Martin Luther King's Devotion to Humanity and World Peace Remembered
Reverend Martin Luther King Jr would be celebrating his 94th birthday on January 16, 2023 had agencies affiliated with the Federal Government not coordinated his assassination in 1968.
Although my words may appear highly provocative to some, the fact remains that a 1999 Civil Court trial in Memphesis Tennessee ruled in favor of the King family against the US government regarding the innocence of James Earl Ray, the truth of the deep state murder of JFK (followed soon thereafter by Bobby Kennedy) would remain obscured in the eyes of the popular zeitgeist.
If anyone still has any lingering doubts of my claims and would like to dig into this cover-up, I would encourage them to read the work of King’s friend and researcher Dr. William Pepper, or additionally, check out the 20 minute short film which I produced with my wife in 2019 titled “The Second Assassination of Martin Luther King Jr.”
The crises befalling today’s world should not be seen as surprising in any way, as those men and women of Martin’s profound moral stature and wisdom were able to discuss exactly the trajectory the USA and western world more broadly would create for itself, if the evils of the war in Vietnam and abandonment of the aspirations of 1776 were not corrected.
Since those misguided decisions that doubled down on the Vietnam war and unipolarism were not corrected, and since we have what is likely the last real chance to induce a systemic change in the system along the lines promoted by MLK, I would like to end this short anniversary email with a brief excerpt from King’s Beyond Vietnam speech of April 4, 1964.
Exerpts from: Beyond Vietnam speech of April 4, 1964.
As I have walked among the desperate, rejected, and angry young men [in US cities], I have told them that… rifles would not solve their problems. I have tried to offer them my deepest compassion while maintaining my conviction that social change comes most meaningfully through nonviolent action. But they asked, and rightly so, ‘What about Vietnam?’ They asked if our own nation wasn’t using massive doses of violence to solve its problems, to bring about the changes it wanted. Their questions hit home, and I knew that I could never again raise my voice against the violence of the oppressed in the ghettos without having first spoken clearly to the greatest purveyor of violence in the world today: my own government.
[US troops] must know after a short period there that none of the things we claim to be fighting for are really involved. Before long they must know that their government has sent them into a struggle among Vietnamese and the more sophisticated surely realize that we are on the side of the wealthy, and the secure, while we create a hell for the poor.
The war in Vietnam is but a symptom of a far deeper malady within the American spirit…
…our nation has taken the role of those who make peaceful revolution impossible by refusing to give up the privileges and the pleasures that come from the immense profits of overseas investments. I am convinced that if we are to get on to the right side of the world revolution, we as a nation must undergo a radical revolution of values… When… profit motives and property rights are considered more important than people, the giant triplets of racism, extreme materialism and militarism are incapable of being conquered.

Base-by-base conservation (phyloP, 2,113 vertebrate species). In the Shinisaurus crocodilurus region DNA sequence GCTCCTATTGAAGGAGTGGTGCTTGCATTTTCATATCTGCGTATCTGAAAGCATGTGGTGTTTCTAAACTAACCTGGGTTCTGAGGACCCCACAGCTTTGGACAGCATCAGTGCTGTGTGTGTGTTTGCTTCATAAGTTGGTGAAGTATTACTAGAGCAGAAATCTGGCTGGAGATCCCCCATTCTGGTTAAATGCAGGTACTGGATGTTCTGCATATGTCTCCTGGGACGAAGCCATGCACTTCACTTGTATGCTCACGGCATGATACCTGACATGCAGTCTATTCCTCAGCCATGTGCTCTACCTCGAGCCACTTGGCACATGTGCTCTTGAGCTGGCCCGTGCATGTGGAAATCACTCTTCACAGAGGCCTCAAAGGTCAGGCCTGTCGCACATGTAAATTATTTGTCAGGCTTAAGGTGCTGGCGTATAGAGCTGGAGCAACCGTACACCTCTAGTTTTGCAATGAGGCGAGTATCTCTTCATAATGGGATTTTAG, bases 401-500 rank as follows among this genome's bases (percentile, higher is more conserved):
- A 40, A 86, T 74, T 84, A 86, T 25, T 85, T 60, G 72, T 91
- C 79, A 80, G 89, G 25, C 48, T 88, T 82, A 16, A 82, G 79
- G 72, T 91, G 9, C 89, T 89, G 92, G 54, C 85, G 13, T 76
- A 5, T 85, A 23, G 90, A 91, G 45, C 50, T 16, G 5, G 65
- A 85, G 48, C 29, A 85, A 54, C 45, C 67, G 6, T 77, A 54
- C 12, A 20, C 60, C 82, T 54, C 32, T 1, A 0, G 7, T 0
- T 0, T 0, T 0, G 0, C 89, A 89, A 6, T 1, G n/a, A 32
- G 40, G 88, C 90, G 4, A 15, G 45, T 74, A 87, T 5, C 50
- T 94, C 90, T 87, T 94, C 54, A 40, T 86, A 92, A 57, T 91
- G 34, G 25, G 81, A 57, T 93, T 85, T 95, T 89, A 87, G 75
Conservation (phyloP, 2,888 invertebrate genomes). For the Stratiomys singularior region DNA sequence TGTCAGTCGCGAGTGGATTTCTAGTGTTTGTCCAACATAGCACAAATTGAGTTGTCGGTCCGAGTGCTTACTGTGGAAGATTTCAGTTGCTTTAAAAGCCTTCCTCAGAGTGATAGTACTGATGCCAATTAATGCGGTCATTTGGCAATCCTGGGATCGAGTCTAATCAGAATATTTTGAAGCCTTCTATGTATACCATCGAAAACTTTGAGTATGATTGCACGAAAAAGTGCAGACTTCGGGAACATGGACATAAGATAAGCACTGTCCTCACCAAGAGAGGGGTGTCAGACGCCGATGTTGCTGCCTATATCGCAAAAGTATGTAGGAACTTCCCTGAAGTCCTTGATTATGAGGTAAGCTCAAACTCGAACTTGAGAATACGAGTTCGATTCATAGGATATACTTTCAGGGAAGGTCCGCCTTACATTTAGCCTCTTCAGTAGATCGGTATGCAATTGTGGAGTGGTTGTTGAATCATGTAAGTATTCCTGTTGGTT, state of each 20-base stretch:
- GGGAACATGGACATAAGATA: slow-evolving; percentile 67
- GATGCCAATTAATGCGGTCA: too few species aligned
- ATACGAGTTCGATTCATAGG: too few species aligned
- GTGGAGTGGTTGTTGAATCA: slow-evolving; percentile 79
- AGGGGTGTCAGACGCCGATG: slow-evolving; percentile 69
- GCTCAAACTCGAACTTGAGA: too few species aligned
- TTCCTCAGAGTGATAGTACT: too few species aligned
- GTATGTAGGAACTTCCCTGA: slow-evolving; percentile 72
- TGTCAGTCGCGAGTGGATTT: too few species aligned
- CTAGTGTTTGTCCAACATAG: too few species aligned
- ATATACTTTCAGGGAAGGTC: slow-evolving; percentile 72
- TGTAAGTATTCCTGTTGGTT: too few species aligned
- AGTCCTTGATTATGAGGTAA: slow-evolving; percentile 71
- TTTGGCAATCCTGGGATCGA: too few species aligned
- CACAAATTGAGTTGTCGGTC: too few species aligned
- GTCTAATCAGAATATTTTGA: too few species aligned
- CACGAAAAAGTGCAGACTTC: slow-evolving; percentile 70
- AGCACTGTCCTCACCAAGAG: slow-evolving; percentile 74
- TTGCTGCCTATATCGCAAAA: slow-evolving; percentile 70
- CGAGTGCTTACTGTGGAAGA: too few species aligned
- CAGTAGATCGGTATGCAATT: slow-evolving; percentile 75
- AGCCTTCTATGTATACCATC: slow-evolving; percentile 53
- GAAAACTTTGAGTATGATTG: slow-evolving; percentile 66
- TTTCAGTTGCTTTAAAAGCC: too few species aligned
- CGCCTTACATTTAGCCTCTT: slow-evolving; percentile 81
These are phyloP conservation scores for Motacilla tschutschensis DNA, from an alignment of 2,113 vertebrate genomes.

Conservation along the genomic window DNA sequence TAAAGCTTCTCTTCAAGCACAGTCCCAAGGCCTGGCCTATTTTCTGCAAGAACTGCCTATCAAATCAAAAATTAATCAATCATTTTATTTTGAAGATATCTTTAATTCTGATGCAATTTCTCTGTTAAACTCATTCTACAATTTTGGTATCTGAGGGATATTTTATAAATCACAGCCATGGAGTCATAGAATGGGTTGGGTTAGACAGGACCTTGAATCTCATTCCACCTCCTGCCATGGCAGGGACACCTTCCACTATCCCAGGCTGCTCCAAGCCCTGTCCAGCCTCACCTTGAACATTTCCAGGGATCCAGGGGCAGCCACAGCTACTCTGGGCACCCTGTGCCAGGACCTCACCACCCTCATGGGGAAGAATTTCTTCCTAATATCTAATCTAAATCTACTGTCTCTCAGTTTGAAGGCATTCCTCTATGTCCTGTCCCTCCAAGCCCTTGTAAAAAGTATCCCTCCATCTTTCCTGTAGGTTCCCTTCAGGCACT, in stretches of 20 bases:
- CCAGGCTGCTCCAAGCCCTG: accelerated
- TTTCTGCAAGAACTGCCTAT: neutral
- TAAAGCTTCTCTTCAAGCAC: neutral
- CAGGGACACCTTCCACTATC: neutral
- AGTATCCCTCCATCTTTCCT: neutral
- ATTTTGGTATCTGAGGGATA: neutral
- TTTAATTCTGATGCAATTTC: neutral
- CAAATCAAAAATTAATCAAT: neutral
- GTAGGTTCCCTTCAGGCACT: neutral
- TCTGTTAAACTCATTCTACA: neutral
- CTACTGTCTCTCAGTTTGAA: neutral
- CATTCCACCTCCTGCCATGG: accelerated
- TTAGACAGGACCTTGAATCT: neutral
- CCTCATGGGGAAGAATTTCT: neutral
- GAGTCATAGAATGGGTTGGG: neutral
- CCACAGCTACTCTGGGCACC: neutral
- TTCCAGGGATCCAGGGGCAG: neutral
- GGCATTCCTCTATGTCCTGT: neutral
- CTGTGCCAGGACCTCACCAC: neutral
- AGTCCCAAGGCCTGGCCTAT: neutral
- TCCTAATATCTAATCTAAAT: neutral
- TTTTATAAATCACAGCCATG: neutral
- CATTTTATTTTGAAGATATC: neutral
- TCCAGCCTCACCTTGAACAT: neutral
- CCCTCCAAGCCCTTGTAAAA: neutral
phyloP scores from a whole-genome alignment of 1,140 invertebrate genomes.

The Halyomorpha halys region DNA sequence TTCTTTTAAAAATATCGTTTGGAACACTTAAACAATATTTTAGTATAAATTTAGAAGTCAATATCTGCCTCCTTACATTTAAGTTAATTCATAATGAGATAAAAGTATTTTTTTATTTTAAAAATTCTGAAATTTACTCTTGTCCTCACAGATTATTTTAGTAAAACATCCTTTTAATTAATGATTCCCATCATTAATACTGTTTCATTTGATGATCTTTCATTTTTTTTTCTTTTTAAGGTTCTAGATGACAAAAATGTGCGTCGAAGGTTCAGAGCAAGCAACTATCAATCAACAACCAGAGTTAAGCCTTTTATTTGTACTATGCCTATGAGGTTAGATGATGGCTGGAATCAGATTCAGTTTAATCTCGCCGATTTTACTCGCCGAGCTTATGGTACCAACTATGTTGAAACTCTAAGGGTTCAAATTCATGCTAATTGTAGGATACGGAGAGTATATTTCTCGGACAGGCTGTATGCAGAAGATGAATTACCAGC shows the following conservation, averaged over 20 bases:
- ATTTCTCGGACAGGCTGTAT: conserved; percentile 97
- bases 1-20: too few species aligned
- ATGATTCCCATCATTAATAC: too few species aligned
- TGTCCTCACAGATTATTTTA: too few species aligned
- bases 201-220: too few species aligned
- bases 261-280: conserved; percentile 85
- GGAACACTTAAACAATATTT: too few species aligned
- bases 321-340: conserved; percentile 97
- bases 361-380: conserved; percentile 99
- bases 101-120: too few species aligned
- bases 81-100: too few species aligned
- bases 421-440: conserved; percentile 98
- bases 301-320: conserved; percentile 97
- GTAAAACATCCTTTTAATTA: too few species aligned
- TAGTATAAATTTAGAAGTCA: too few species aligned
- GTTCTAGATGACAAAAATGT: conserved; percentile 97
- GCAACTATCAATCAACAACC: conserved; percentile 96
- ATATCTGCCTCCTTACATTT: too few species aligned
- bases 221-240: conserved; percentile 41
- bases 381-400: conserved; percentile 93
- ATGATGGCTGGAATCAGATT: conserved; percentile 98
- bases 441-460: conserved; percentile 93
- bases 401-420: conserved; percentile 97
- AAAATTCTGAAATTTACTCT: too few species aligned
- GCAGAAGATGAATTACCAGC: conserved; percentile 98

True compassion is more than flinging a coin to a beggar. It comes to see that an edifice which produces beggars needs restructuring.
A true revolution of values will soon look uneasily on the glaring contrast of poverty and wealth. With righteous indignation, it will look across the seas and see individual capitalists of the West investing huge sums of money in Asia, Africa and South America, only to take the profits out with no concern for the social betterment of the countries and say, ‘This is not just.”
A true revolution of values will lay hand on the world order and say of war, ‘This way of settling difference is not just.’ This business of burning human beings with napalm, of filling our nations homes with orphans and widows, of injecting poisonous drugs of hate into the veins of peoples normally humane, of sending men home from dark and bloody battlefields physically handicapped and psychologically deranged, cannot be reconciled with wisdom, justice, and love. A nation that continues year after year to spend more money on military defense than on programs of social uplift is approaching spiritual death.
This call for a worldwide fellowship that lifts neighborly concern beyond one’s tribe, race, class and nation is in reality a call for an all-embracing and unconditional love for all mankind.
We are now faced with the fact, my friends, that tomorrow is today… We still have a choice today: nonviolent coexistence or violent coannihilation.
For anyone hungry for more immortal sermons and speeches by King, I invite you to click on the Rising Tide Foundation’s Digital Library of Alexandria
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